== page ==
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General Motors Wrongful Death Lawsuit Filed Over Chevy Cobalt Accident

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The family of a New York man has filed a wrongful death lawsuit against General Motors, claiming that an accident involving a Chevy Cobalt was caused by a defective ignition switch that has resulted in the recall of several million vehicles this year. 

The complaint (PDF) was filed this week by Melinda Homer, in the Supreme Court of New York for Monroe County.

Homer’s son, Daniel Hollaert, Jr. died last December, when the 23 year old’s 2006 Chevy Cobalt slammed into a school bus. According to allegations raised in the lawsuit, Hollaert lost control of the vehicle because the ignition switch moved from the “run” position. Photos taken by the police appear to show the ignition switch in the “off” position, according to the complaint.

Hollaert was not wearing a seat belt at the time, according to police, and suffered severe head trauma and died. Four children were also injured in the accident.

Two months later, GM issued a recall for Chevy Cobalts and other vehicles due to ignition switch problems, which the automaker indicated could cause the vehicle to suddenly shut off if heavy key chains are used or if the ignition is jolted, such as may occur in an accident. The defect may cause the vehicle to suddenly stall, resulting in failure of the airbags to deploy in an accident.

Subsequent investigations have revealed that GM knew about the ignition defects since at least 2002, but failed to act to protect public safety. The National Highway Traffic Safety Administration (NHTSA) fined GM $35 million for its actions.

GM hired investigators to conduct an independent review, which confirmed that the company had failed to protect public safety, and said the problems were the result of a “pattern of incompetence” that permeated the company.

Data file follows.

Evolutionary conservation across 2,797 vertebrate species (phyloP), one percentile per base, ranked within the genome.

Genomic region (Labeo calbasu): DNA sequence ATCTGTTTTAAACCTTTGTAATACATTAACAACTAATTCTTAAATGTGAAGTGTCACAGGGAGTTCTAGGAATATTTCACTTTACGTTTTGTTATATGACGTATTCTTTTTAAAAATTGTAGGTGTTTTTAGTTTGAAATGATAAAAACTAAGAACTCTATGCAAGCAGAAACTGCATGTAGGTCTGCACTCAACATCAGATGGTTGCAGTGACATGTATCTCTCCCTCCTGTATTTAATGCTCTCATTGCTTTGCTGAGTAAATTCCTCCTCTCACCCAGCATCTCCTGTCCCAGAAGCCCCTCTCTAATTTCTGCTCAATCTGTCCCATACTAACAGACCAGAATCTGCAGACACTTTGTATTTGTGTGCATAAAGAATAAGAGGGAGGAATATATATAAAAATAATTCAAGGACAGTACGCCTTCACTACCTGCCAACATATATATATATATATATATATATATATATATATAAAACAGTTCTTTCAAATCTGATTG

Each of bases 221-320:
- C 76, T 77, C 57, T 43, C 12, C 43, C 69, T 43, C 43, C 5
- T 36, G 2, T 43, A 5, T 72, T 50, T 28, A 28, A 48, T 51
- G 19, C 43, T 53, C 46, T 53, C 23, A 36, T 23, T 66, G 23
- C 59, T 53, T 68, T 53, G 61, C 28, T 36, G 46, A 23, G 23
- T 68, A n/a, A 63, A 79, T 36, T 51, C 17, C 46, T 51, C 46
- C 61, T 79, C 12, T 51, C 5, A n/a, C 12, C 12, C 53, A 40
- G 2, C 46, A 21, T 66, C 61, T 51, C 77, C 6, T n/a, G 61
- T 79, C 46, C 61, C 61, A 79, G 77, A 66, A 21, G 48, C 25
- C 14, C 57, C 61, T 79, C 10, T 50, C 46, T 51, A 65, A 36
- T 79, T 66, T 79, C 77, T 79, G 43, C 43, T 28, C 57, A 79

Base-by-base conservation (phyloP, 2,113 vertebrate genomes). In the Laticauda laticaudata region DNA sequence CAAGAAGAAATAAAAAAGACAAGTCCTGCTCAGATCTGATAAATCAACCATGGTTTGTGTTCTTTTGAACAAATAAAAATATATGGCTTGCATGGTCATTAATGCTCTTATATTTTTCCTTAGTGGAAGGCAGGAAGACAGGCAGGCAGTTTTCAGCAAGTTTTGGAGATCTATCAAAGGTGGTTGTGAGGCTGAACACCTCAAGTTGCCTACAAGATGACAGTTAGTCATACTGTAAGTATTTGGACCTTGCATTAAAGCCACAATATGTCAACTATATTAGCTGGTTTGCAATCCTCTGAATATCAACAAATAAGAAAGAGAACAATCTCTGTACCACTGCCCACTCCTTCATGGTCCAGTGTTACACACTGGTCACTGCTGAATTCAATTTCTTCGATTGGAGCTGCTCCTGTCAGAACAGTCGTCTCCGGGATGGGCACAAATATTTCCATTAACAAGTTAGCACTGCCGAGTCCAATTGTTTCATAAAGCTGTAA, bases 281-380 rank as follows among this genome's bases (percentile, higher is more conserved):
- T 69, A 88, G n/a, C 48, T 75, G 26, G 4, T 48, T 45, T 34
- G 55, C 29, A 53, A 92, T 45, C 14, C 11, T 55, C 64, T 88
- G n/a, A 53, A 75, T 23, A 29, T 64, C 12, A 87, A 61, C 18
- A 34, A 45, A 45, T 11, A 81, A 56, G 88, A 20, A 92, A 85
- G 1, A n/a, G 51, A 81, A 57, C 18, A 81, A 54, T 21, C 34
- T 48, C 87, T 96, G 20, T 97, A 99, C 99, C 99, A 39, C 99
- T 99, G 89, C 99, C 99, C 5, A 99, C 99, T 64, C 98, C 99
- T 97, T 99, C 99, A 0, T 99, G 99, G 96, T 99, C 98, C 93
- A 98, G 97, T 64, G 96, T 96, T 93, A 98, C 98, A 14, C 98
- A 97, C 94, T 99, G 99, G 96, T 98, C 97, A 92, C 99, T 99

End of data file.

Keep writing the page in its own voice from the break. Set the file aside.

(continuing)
“Indeed, rather than disclosing this serious safety problem that uniformly affected all Cobalts, GM, instead, concealed and obscured the problems, electing to wait until customers brought their cars to a dealership after an engine-stalling incident, and offered even its own dealers only an incomplete, incorrect, and insufficient description of the defects and the manner in which to actually remedy them,” the lawsuit claims. GM officials have said the failure to recall the vehicles was a mistake, but not an intentional cover-up.

The wrongful death case brought by Homer joins a growing number of General Motors recall lawsuits being filed over injuries suffered in accidents involving recalled Chevy, Pontiac, Saturn and other vehicles that may have the faulty ignition switches.

A General Motors settlement fund is being created by the automaker, which has indicated that it may provide compensation for wrongful death victims at a rate of about $1 million per claim and $300,000 for spouses and dependents.

Initial estimates from GM suggested that at least 13 deaths may have been caused by the defective ignition switches, but the NHTSA and consumer advocacy groups have suggested that the number is likely to much higher as the auto maker learns of additional incidents through wrongful death lawsuits brought in the coming weeks and months.

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